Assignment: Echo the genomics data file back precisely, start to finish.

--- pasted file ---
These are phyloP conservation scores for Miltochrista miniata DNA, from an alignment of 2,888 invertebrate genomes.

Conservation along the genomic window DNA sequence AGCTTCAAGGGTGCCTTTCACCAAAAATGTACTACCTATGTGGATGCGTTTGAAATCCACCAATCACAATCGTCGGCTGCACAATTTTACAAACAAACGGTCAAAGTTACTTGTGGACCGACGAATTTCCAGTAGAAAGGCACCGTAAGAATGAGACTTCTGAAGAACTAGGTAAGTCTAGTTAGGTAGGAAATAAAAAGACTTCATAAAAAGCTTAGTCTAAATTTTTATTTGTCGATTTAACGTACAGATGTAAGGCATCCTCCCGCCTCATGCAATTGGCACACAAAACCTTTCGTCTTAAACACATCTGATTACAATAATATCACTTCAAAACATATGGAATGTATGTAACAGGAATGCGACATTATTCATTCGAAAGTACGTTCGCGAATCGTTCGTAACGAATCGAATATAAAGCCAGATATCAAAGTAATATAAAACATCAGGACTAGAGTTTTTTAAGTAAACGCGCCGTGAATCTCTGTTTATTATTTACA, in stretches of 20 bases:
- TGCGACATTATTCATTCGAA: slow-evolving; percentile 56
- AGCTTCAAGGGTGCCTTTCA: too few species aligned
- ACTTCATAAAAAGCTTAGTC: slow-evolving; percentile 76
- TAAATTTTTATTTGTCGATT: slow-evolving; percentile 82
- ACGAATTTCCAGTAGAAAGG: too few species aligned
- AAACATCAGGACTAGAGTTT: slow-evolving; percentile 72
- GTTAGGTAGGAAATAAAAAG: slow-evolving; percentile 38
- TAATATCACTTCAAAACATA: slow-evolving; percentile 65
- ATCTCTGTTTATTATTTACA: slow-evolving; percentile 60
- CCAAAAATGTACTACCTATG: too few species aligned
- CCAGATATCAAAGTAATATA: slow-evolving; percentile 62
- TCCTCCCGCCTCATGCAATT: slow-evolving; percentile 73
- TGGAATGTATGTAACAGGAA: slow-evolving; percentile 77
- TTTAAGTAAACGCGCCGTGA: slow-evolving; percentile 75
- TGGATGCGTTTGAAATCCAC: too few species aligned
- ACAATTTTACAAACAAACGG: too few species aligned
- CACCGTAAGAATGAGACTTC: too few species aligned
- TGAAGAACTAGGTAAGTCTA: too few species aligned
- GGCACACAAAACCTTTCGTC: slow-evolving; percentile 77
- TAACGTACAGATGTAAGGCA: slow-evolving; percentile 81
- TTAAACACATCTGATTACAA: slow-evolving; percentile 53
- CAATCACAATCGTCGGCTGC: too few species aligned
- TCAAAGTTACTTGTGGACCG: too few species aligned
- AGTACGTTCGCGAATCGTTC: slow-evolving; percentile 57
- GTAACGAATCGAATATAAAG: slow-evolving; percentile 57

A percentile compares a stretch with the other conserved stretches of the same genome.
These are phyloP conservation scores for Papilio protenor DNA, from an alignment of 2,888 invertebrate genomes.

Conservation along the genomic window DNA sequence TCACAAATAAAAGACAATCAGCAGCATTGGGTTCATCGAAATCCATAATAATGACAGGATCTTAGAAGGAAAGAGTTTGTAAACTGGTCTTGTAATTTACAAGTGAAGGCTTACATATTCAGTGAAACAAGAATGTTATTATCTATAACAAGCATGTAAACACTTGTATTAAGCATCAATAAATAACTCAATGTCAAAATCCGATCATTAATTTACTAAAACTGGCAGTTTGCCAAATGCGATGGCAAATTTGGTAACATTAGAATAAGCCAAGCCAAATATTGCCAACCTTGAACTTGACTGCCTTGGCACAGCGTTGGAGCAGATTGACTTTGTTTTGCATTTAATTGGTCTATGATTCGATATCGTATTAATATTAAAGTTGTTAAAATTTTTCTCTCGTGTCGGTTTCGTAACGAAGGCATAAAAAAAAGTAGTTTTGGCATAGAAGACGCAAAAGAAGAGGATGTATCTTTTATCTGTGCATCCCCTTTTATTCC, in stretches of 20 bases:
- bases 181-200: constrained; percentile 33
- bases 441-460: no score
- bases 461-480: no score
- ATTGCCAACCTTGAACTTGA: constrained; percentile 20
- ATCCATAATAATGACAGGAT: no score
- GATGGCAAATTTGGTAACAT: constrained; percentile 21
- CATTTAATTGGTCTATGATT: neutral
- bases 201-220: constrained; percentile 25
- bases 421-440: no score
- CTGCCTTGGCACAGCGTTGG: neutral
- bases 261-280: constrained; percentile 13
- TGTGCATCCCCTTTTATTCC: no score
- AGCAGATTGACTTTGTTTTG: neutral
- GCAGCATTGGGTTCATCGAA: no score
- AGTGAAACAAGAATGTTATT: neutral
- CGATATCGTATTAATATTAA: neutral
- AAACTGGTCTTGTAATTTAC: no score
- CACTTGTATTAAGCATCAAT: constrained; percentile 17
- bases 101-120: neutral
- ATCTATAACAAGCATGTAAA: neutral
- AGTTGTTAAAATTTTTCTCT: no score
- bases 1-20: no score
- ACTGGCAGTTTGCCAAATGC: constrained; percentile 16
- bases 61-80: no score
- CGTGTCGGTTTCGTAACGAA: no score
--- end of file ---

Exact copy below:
These are phyloP conservation scores for Miltochrista miniata DNA, from an alignment of 2,888 invertebrate genomes.

Conservation along the genomic window DNA sequence AGCTTCAAGGGTGCCTTTCACCAAAAATGTACTACCTATGTGGATGCGTTTGAAATCCACCAATCACAATCGTCGGCTGCACAATTTTACAAACAAACGGTCAAAGTTACTTGTGGACCGACGAATTTCCAGTAGAAAGGCACCGTAAGAATGAGACTTCTGAAGAACTAGGTAAGTCTAGTTAGGTAGGAAATAAAAAGACTTCATAAAAAGCTTAGTCTAAATTTTTATTTGTCGATTTAACGTACAGATGTAAGGCATCCTCCCGCCTCATGCAATTGGCACACAAAACCTTTCGTCTTAAACACATCTGATTACAATAATATCACTTCAAAACATATGGAATGTATGTAACAGGAATGCGACATTATTCATTCGAAAGTACGTTCGCGAATCGTTCGTAACGAATCGAATATAAAGCCAGATATCAAAGTAATATAAAACATCAGGACTAGAGTTTTTTAAGTAAACGCGCCGTGAATCTCTGTTTATTATTTACA, in stretches of 20 bases:
- TGCGACATTATTCATTCGAA: slow-evolving; percentile 56
- AGCTTCAAGGGTGCCTTTCA: too few species aligned
- ACTTCATAAAAAGCTTAGTC: slow-evolving; percentile 76
- TAAATTTTTATTTGTCGATT: slow-evolving; percentile 82
- ACGAATTTCCAGTAGAAAGG: too few species aligned
- AAACATCAGGACTAGAGTTT: slow-evolving; percentile 72
- GTTAGGTAGGAAATAAAAAG: slow-evolving; percentile 38
- TAATATCACTTCAAAACATA: slow-evolving; percentile 65
- ATCTCTGTTTATTATTTACA: slow-evolving; percentile 60
- CCAAAAATGTACTACCTATG: too few species aligned
- CCAGATATCAAAGTAATATA: slow-evolving; percentile 62
- TCCTCCCGCCTCATGCAATT: slow-evolving; percentile 73
- TGGAATGTATGTAACAGGAA: slow-evolving; percentile 77
- TTTAAGTAAACGCGCCGTGA: slow-evolving; percentile 75
- TGGATGCGTTTGAAATCCAC: too few species aligned
- ACAATTTTACAAACAAACGG: too few species aligned
- CACCGTAAGAATGAGACTTC: too few species aligned
- TGAAGAACTAGGTAAGTCTA: too few species aligned
- GGCACACAAAACCTTTCGTC: slow-evolving; percentile 77
- TAACGTACAGATGTAAGGCA: slow-evolving; percentile 81
- TTAAACACATCTGATTACAA: slow-evolving; percentile 53
- CAATCACAATCGTCGGCTGC: too few species aligned
- TCAAAGTTACTTGTGGACCG: too few species aligned
- AGTACGTTCGCGAATCGTTC: slow-evolving; percentile 57
- GTAACGAATCGAATATAAAG: slow-evolving; percentile 57

A percentile compares a stretch with the other conserved stretches of the same genome.
These are phyloP conservation scores for Papilio protenor DNA, from an alignment of 2,888 invertebrate genomes.

Conservation along the genomic window DNA sequence TCACAAATAAAAGACAATCAGCAGCATTGGGTTCATCGAAATCCATAATAATGACAGGATCTTAGAAGGAAAGAGTTTGTAAACTGGTCTTGTAATTTACAAGTGAAGGCTTACATATTCAGTGAAACAAGAATGTTATTATCTATAACAAGCATGTAAACACTTGTATTAAGCATCAATAAATAACTCAATGTCAAAATCCGATCATTAATTTACTAAAACTGGCAGTTTGCCAAATGCGATGGCAAATTTGGTAACATTAGAATAAGCCAAGCCAAATATTGCCAACCTTGAACTTGACTGCCTTGGCACAGCGTTGGAGCAGATTGACTTTGTTTTGCATTTAATTGGTCTATGATTCGATATCGTATTAATATTAAAGTTGTTAAAATTTTTCTCTCGTGTCGGTTTCGTAACGAAGGCATAAAAAAAAGTAGTTTTGGCATAGAAGACGCAAAAGAAGAGGATGTATCTTTTATCTGTGCATCCCCTTTTATTCC, in stretches of 20 bases:
- bases 181-200: constrained; percentile 33
- bases 441-460: no score
- bases 461-480: no score
- ATTGCCAACCTTGAACTTGA: constrained; percentile 20
- ATCCATAATAATGACAGGAT: no score
- GATGGCAAATTTGGTAACAT: constrained; percentile 21
- CATTTAATTGGTCTATGATT: neutral
- bases 201-220: constrained; percentile 25
- bases 421-440: no score
- CTGCCTTGGCACAGCGTTGG: neutral
- bases 261-280: constrained; percentile 13
- TGTGCATCCCCTTTTATTCC: no score
- AGCAGATTGACTTTGTTTTG: neutral
- GCAGCATTGGGTTCATCGAA: no score
- AGTGAAACAAGAATGTTATT: neutral
- CGATATCGTATTAATATTAA: neutral
- AAACTGGTCTTGTAATTTAC: no score
- CACTTGTATTAAGCATCAAT: constrained; percentile 17
- bases 101-120: neutral
- ATCTATAACAAGCATGTAAA: neutral
- AGTTGTTAAAATTTTTCTCT: no score
- bases 1-20: no score
- ACTGGCAGTTTGCCAAATGC: constrained; percentile 16
- bases 61-80: no score
- CGTGTCGGTTTCGTAACGAA: no score